A new website or a new application gets launched in our app stores almost every second. There are plenty of webpages or software that offer similar services, but there is a thin line of difference when we say that they are similar but not the same.

Even marginally, this difference results in shocking changes. A web designer has to keep this nitty-gritty in mind while designing a webpage. Every new request, update, challenge, enhancement, or development has one or more solutions. 

There are more than one roads that a developer can take to provide the promised result. But which one would they select? Which one would be less toilsome to do? And most importantly, which one checks added expenditure?

Before coming to such conclusions, web designers perform the A/B test. This guide is an eye-opener for those enthusiasts who want to perform A/B testing to finalize a solution.

It is crucial that you identify the motive behind running a test. A/B Testing is done to understand what is working for your product and what is not. You can run a set of two different pages simultaneously to examine the end results. It is a form of personalized marketing where you make changes, identifying visitors’ interests.


Learn more: Getting started with A/B testing on TryMyUI


 

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Decoding A/B Testing

A/B testing or commonly called “split testing” is a practice followed by web designers to cross-examine a pair of variants of development or enhancement. Post the comparison, they conclude which process would render a profitable solution. If this testing is done in a team, half of the members consider version A, while the others, root for B.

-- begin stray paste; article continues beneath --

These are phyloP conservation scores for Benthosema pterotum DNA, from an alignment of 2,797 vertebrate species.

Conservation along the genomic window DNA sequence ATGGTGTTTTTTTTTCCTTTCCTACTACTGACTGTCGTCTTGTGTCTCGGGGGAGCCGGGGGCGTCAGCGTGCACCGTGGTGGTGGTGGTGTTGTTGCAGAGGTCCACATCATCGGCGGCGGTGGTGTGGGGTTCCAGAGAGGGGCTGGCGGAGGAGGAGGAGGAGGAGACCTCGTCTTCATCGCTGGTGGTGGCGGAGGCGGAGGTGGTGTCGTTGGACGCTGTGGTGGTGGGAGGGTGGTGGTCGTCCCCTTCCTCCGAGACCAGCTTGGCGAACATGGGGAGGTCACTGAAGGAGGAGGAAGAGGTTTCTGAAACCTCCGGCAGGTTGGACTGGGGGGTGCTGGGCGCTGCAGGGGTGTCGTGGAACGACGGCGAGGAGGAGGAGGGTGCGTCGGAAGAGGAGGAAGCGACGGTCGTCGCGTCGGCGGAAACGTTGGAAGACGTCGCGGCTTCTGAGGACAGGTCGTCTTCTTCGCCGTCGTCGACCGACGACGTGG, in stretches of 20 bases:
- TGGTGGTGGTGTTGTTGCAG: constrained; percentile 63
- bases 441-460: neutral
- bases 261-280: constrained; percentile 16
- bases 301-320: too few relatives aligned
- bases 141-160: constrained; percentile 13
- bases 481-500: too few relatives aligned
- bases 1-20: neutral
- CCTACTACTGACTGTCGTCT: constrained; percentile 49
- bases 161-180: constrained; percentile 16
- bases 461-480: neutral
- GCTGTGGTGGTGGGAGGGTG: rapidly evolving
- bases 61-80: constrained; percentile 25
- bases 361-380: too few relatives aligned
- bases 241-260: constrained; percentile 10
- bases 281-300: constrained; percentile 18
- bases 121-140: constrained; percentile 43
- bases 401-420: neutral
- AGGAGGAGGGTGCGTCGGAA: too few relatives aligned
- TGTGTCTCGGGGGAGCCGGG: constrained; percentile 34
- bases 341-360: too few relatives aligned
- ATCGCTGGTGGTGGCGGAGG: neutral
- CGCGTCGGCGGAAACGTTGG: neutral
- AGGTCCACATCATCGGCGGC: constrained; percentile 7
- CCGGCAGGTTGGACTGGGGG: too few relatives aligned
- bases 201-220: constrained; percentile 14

There is no one thing that designers spot when they carry out A/B tests. It can be a small difference or a big one. While adding colour elements to a web page it is hard to tell which colour looks more attractive on a page. A/B testing proves effective on such occasions.

How can one estimate the effectiveness? Based on criteria such as page views, reads, likes, registrations, clicks, number of subscriptions, or sale-leads. These variables differ from one company to another based on their objectives. But in the end, this test gives business users a rich user interface.

 

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Getting Started With A/B Testing

Imagine a situation arises where the client feels that the developer can improve the call to action on the homepage of a website. The developer prepares a second version of the code or project with the advised changes. But does he know yet if it is the best version?

How is it even possible to analyze the results after A/B Testing? For those readers who have not yet found out what A/B testing is, here is a comprehensive explanation.

Over the internet, users can find several paid tools such as Visual Website Optimiser, for professional-level testing ready to implement offering many advanced functionalities. However, for beginners, there is an open-source software called Google Optimise.

 The process of A/B Testing comprises of the following steps:

Test Location

Before conducting a test it is necessary to have the first version of a web or an application or an existing website. There are several places on which a developer can explore and improve. 

First, the developer must draw his or her attention to the website Analytics. It shows the developer the page up to which most users are engaging with the website. Most web users do not proceed after a particular page might signify that they are losing interest beyond that point. That is the first place where developers need to make improvements. They can do it by performing A/B tests.